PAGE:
With the upcoming 700MHz spectrum auction, I’m looking to start doing more of a critical reading on governance issues and how that impacts policy. I picked up Toward an Evolutionary Regime for Spectrum Governance – Licensing or Unrestricted Entry? [PDF] from the library. The work is put out by American Enterprise Institute for Public Policy Research and The Brookings Institution, co-authered by William J. Baumol and Dorothy Robyn.
The text has Baumol and Robyn evaluating governance models for spectrum, comparing a market-based approach with an unlicensed commons regime. They offer pros and cons to each model and suggest a modified market approach brings the most amount of gain while minimizing negative outcomes. While the book is specifically examining the FCC, I found overall the book was helpful in thinking about the underlying models of governance that inform the Canadian policy debates that are taking place in my feed reader around ICT development.
Being economists, Baumol and Robyn present their argument largely as theoretical models with selected references to major policies to demonstrate points. Coming from a political scientist framework, I find the models to be too clean and they don’t take into account enough pragmatism. I also find some of the examples they use tend to be a bit disingenuous, employing a straw man quality.
For instance, they use the ‘tragedy of the commons’ view on how current unlicensed spectrum use has resulted in overcrowding. Competing WiFi networks, interference between cellular phones, microwaves and other household and commercial products that make use of unregulated spectrum has necessitated for increased amounts of spectrum being demanded by manufacturers and consumers. Yet simple overcrowding shouldn’t be used as an example of poor spectrum management. The limited amount of bandwidth and poor overall quality of the spectrum isn’t taken into account and the actual usage efficiency of unregulated spectrum is not calculated.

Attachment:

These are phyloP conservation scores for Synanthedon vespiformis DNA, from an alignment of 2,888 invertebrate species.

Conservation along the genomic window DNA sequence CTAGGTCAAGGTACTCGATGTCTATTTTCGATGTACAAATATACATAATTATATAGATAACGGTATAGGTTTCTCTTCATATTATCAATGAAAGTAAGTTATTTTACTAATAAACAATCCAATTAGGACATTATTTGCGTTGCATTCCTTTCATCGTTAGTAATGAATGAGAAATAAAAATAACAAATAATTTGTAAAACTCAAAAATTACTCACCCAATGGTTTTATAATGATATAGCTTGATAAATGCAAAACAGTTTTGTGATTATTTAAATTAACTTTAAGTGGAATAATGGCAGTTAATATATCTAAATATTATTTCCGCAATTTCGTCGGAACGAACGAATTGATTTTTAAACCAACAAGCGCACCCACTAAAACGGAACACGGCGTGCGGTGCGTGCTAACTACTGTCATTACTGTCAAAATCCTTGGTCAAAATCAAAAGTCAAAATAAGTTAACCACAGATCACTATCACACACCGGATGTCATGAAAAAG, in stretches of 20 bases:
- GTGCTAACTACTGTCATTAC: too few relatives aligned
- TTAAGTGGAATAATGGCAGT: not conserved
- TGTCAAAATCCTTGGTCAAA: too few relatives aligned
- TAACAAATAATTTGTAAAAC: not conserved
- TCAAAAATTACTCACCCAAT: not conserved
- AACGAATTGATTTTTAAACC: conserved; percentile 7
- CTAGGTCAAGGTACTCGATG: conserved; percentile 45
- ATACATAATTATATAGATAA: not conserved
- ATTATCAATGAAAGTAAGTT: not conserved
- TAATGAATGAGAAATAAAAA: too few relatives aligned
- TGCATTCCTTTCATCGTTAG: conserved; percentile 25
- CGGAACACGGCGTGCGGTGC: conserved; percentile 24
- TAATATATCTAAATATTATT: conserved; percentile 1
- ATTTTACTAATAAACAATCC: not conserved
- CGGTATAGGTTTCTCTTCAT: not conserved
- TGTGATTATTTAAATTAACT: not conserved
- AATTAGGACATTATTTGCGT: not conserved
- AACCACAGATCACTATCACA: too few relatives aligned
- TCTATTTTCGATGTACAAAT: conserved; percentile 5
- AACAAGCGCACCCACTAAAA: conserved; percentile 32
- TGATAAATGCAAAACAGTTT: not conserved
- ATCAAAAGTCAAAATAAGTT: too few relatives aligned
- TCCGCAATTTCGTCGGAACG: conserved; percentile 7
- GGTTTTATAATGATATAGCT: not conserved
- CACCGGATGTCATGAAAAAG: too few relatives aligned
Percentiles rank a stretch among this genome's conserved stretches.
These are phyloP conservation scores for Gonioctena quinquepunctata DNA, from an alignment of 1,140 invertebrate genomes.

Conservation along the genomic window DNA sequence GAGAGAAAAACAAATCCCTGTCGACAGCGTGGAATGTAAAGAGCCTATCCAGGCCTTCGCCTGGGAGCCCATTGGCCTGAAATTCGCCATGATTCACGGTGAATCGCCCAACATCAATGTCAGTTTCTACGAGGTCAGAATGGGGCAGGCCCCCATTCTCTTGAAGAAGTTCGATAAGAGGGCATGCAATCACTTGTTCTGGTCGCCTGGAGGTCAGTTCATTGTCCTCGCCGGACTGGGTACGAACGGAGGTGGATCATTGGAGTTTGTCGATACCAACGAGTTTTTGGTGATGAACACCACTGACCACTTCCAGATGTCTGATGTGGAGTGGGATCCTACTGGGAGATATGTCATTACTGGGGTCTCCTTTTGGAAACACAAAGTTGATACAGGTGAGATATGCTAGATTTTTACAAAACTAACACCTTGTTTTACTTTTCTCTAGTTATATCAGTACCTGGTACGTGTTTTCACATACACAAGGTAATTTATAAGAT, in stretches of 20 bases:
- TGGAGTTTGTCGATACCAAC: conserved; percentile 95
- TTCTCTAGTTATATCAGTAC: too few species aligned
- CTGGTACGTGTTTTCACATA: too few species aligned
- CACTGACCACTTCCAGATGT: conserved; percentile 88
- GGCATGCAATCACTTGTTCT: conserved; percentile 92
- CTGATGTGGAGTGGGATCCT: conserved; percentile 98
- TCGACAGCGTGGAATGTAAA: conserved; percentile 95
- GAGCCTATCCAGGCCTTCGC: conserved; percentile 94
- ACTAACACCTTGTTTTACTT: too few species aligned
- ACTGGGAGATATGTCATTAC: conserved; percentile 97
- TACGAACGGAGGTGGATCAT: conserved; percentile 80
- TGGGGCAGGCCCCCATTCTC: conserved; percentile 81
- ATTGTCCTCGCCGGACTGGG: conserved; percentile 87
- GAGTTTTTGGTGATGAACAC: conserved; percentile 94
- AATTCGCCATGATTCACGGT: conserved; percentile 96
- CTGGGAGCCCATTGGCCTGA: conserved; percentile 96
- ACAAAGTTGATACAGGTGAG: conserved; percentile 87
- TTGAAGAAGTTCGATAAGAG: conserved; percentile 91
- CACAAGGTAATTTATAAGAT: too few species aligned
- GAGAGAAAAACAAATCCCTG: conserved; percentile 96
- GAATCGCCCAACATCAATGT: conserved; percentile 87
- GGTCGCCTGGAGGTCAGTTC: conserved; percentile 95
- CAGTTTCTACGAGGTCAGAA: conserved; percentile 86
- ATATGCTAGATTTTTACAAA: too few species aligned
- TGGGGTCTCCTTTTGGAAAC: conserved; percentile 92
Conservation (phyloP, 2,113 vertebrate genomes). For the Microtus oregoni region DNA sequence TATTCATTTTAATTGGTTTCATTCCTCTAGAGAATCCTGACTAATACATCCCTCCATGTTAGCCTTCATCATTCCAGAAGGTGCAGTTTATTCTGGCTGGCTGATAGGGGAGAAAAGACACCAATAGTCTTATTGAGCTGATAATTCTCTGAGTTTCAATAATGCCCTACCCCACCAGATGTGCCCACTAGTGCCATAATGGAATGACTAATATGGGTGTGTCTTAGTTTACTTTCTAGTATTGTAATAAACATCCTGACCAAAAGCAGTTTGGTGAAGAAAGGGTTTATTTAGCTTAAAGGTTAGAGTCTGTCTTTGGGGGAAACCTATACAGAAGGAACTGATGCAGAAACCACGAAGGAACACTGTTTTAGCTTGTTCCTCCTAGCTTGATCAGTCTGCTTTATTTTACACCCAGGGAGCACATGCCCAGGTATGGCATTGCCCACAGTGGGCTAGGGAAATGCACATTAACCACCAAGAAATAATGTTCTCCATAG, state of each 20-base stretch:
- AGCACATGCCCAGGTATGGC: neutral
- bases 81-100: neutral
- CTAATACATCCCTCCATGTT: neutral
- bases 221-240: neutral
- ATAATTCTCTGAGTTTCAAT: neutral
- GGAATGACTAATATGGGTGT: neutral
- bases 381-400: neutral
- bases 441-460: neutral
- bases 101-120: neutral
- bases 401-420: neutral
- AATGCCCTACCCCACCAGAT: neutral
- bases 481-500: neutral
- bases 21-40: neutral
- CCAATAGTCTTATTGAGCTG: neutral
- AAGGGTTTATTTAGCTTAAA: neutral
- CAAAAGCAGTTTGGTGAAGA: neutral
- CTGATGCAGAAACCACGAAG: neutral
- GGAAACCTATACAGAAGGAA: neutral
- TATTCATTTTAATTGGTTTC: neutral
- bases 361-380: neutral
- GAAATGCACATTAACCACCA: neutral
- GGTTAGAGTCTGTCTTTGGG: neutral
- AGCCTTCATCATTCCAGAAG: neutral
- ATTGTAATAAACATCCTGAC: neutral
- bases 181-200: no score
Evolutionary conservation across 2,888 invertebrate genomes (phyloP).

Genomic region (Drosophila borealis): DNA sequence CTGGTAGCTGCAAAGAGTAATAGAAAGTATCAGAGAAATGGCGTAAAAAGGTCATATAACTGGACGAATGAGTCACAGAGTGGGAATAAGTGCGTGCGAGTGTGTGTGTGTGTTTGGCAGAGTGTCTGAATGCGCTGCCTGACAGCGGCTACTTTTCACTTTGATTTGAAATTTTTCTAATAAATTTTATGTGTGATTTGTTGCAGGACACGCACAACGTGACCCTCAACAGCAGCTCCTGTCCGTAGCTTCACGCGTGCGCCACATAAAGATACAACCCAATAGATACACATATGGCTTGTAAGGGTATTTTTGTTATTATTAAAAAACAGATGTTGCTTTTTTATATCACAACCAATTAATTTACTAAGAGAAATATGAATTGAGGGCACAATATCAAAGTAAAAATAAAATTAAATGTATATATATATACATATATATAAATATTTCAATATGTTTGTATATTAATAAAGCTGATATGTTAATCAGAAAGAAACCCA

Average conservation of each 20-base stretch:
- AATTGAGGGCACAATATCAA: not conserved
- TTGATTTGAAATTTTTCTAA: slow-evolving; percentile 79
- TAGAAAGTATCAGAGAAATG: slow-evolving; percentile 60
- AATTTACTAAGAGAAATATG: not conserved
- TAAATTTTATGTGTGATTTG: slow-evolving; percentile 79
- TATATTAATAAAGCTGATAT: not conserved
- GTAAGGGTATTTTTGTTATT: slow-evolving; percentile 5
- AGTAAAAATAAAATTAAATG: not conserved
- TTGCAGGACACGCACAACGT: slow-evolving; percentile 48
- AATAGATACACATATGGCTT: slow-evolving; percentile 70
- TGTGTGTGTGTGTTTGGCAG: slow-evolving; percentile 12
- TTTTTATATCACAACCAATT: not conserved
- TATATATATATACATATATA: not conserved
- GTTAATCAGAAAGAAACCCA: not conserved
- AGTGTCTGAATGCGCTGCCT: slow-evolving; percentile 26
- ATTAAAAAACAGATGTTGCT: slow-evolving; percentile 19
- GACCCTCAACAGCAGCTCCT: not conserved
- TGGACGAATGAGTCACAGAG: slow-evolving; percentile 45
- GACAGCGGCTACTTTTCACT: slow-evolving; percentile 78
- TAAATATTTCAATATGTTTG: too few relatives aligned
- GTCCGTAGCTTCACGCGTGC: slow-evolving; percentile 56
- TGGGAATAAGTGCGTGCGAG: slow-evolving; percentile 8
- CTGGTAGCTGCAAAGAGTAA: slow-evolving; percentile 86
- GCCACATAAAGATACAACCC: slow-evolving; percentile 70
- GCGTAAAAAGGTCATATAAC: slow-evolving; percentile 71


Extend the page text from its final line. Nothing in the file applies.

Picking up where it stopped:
After all, private market actors have requested additional spectrum to meet consumer demand. Using Baumol and Robyn’s critique, that would suggest they are making inefficient use of spectrum.
Baumol and Robyn also critique administrative rationing of spectrum by government actors as an inefficient governance model. I’ll generally will agree with this, with the exception of special intervention for marginalized stakeholders. But governments aren’t the only actors to use this model. Market-based actors will also use administrative rationing, such as the recent case of T-Mobile throttling speeds after 5GB of data transfer. In this regard, I think recent CRTC rulings suggesting the use of economic measures for network management are an improvement on US practices.
Overall, I think spectrum management is going to create a lot of complaints. Incumbents don’t like spectrum being set aside for new competitors. Startups needing to invest large amounts of capital to get into facilities-based competition will not be happy to be spending so much on spectrum licenses. Consumer groups will be unhappy for having to pay for the higher spectrum costs from businesses. Those looking for unlicensed use of spectrum will not like any telecom/cableco receiving exclusive use of the airwaves. Governments will want to maximize auction prices to contribute to public revenues but need to balance their desire with the need to provide next generation infrastructure for broader economic growth.
In this regard, Baumol and Robyn’s assertion that their choice for spectrum governance, tradable and modifiable licenses, is bad but all the others are worse has some validity. Their analysis of mixed models are that they are overall a poor choice for governance has a single paragraph caveat about leaving some bandwidths open for experimental use. They note that such bandwidths have had some success (WiFi and Bluetooth come to mind) and there should be some consideration of such usage, with the FCC continuing to grant experimental licenses for free.
My own preferences remain with a greater mixed model then the tradable and modifiable licenses regime Baumol and Robyn recommend. Balancing the needs of market-based actors (both incumbents and new competitors), consumers, citizens and government is one that will need continued investigation to ensure outcomes are maximized.